But that is not to say it was easy.
“Doing eight shows a week for a year is a test,” said Worsham, who left the show recently to return to her work on opera and rock stages. “But I would love to go back to Gentleman’s Guide, if they needed somebody.
“Otherwise, the next Broadway show I do, I want it to be the right one. I want it to be an interesting character.”
Back to opera
In the meantime, we will be able to see her as Lisa, the role she created in Dog Days, an edgy, new opera with music by David T. Little and a libretto by Royce Vavrek.
“I met Royce when I first moved to New York after college. We hit it off and became really good friends,” says Worsham, who also performs in the highly theatrical pop-rock band, Sky-Pony, with Jarrow.
“And when he was developing this opera with David Little, he kind of had me in mind,” she says. “So I was one of the first people to sing anything written for Lisa. I guess I have kind of been involved with it since the beginning.”
Dog Days, a post-apocalyptic drama that debuted in Montclair, N.J., in 2012, is a far cry from the Gilbert & Sullivan-esque Gentleman’s Guide. In this new opera, Worsham portrays the adolescent daughter in a family that is struggling to survive in a world where starvation is a constant threat.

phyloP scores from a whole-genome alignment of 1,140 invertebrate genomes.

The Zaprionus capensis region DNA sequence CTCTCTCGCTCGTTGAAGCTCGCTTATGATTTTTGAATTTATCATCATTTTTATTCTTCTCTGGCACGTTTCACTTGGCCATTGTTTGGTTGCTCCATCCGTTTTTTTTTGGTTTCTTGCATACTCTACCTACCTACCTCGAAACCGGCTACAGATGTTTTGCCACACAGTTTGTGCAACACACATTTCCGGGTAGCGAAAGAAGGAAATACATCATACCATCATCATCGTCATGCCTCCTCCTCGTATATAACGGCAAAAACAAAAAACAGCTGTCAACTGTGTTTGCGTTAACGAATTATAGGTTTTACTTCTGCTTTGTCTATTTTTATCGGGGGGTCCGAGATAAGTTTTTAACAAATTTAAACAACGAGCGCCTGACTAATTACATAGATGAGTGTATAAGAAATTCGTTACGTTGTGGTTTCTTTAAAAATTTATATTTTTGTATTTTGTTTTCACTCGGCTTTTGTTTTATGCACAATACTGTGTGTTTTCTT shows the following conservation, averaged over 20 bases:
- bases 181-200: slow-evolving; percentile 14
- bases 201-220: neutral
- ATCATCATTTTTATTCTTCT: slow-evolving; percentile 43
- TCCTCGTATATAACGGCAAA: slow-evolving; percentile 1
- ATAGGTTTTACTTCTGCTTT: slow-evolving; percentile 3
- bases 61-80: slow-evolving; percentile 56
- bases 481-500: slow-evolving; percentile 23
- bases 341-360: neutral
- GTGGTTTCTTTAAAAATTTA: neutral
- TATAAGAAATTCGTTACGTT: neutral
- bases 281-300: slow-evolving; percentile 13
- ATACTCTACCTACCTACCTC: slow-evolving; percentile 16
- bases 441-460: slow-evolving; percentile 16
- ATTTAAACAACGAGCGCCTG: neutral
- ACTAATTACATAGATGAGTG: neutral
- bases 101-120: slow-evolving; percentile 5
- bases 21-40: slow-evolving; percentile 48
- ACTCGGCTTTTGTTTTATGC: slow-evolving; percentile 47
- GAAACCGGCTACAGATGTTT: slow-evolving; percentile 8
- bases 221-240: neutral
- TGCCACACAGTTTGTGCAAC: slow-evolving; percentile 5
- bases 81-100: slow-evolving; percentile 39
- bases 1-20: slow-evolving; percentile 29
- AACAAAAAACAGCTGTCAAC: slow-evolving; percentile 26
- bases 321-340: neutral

“I especially connected with the youthful energy of the character. Lisa represents hope in this story, and I have a lot of that, too,” explains Worsham, when asked how she is able to play a character as young as Lisa.
“And my husband would say I am like a 13-year-old. I like the Harry Potter books and things like that,” she says. “So, in a lot of ways, I am a 13-year-old girl. So that part of it is not so hard.”
But Little’s score does present her with some welcome challenges.
“I would say [Little] pushed me in the rhythm department. He started as a heavy metal drummer. So his rhythms are sometimes rockin’. He switches meter and switches time,” says Worsham, who knows her way around a pop song as well as she does a show tune.
“He is not one of those new composers who writes difficult music just to write difficult music. He is pulling from all these different resources: pop, heavy metal, classical, all over the board. So, it is not your regular opera.”
The opera’s musical director sees this work in a similar light.